The measure stalled in the Senate would address a backed-up system that grants permanent residency permits -- green cards -- to immigrants who work in the United States on temporary visas for high-skilled jobs.
The proposal has been bogged down in a debate over charges that it was unfair to Americans who may be seeking high-skilled jobs during the recession and claims it would favor workers from larger countries, The Washington Post reported Wednesday.
"Our intention was to create a recipe for success, not to pick a fight," said Virginia resident Aman Kapoor, an Indian American who co-founded Immigration Voice, an advocacy organization promoting the bill.
The Fairness for High-Skilled Immigrants Act would eliminate individual country limits and grant work-based green cards to qualified applicants on a first-come, first-served basis. Under existing law, the U.S. government can issue 140,000 green cards annually to immigrants with temporary work visas but restricts each country to 7 percent of the green cards.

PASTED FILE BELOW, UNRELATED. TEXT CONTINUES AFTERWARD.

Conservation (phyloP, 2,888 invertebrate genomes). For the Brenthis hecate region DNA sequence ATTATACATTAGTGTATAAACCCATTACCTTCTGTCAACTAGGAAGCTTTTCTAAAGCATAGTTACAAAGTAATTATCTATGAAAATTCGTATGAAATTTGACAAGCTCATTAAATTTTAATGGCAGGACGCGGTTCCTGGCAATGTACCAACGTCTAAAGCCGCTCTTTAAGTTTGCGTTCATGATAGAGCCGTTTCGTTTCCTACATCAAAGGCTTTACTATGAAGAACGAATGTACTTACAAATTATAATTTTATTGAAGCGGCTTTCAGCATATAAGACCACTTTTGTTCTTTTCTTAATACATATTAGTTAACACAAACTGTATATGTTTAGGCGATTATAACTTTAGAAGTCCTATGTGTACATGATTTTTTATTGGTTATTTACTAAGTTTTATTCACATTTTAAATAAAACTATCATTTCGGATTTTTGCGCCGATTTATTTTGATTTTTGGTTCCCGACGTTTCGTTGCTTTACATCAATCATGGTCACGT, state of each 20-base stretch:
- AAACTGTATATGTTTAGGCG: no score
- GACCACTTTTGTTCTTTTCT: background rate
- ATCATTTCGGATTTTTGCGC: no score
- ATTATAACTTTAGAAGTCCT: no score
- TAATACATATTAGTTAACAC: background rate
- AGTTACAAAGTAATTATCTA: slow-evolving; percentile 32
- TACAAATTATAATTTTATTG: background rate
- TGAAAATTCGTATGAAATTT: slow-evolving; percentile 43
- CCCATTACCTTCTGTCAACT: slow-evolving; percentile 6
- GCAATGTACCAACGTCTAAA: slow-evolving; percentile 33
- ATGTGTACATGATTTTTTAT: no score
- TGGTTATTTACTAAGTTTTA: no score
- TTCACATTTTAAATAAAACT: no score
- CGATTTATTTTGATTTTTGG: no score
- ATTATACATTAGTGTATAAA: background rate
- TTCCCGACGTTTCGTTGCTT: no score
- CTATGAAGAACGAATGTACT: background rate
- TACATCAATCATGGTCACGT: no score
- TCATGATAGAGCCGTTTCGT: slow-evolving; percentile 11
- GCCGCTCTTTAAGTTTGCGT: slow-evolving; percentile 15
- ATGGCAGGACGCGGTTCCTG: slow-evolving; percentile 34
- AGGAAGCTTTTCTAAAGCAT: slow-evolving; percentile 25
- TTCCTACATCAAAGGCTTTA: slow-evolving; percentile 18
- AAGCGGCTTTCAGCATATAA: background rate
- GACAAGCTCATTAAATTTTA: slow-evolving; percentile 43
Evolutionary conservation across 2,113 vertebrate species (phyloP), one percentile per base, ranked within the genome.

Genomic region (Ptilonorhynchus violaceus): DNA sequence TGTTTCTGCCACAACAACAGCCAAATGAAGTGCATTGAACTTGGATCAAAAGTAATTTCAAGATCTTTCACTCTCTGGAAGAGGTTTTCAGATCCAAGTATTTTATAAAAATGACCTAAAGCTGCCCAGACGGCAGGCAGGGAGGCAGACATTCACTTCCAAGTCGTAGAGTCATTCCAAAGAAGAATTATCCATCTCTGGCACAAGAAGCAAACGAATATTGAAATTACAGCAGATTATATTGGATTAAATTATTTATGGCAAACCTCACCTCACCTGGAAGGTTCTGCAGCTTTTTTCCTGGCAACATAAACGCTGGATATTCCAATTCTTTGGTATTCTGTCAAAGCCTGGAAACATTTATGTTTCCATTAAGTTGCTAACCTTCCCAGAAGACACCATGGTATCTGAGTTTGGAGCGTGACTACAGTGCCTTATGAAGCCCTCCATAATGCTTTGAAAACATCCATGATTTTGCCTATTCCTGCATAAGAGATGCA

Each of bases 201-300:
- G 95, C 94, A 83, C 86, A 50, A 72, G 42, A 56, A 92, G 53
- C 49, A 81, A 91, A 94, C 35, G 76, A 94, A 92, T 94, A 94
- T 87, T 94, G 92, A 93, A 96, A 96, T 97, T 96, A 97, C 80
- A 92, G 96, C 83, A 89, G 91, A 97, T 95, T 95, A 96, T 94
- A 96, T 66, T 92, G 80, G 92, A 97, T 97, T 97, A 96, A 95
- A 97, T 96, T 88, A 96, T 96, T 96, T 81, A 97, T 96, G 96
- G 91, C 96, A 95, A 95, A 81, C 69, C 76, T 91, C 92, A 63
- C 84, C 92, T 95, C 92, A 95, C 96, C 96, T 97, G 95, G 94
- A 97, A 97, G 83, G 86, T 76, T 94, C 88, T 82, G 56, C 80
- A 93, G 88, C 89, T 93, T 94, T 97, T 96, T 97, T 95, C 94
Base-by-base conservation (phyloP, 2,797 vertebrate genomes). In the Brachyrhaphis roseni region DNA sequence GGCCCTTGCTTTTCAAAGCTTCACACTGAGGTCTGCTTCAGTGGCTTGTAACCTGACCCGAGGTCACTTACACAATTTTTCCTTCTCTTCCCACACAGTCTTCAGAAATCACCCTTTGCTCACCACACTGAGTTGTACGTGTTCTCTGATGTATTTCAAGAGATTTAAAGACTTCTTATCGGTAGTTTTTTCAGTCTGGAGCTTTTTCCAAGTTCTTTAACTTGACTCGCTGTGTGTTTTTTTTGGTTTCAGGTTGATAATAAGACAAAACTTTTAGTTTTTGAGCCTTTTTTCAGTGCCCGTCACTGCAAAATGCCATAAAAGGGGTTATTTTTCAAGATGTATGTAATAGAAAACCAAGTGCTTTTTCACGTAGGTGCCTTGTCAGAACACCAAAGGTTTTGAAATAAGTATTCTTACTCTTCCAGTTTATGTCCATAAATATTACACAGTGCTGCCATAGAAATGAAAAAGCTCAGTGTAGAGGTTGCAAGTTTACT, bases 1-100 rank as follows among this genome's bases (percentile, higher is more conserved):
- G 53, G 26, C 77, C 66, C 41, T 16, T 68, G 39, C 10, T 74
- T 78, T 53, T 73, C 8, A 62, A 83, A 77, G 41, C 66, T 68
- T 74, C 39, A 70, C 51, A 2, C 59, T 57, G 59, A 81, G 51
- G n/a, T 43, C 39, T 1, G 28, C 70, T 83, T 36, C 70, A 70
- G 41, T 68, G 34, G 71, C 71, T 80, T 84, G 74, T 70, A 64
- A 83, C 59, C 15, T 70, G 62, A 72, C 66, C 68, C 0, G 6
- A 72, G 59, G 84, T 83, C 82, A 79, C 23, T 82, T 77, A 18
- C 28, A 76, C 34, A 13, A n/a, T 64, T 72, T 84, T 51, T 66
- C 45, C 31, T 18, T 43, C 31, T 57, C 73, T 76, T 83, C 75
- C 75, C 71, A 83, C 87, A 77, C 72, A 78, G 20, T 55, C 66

The bill's supporters say it would level the field for people of all nationalities to attain permanent residency. After it passed the House in November, with bipartisan support, the bill wallowed in the Senate. Sen. Charles Grassley, R-Iowa, complained the measure didn't do anything "to protect Americans at home who seek high-skilled jobs in this time of record-high unemployment."
Grassley added several amendments that could potentially add months of debate and delay.
Beyond the debate on Capitol Hill, immigrants from smaller countries say the bill is unfair because it might increase their wait time by about two more years.
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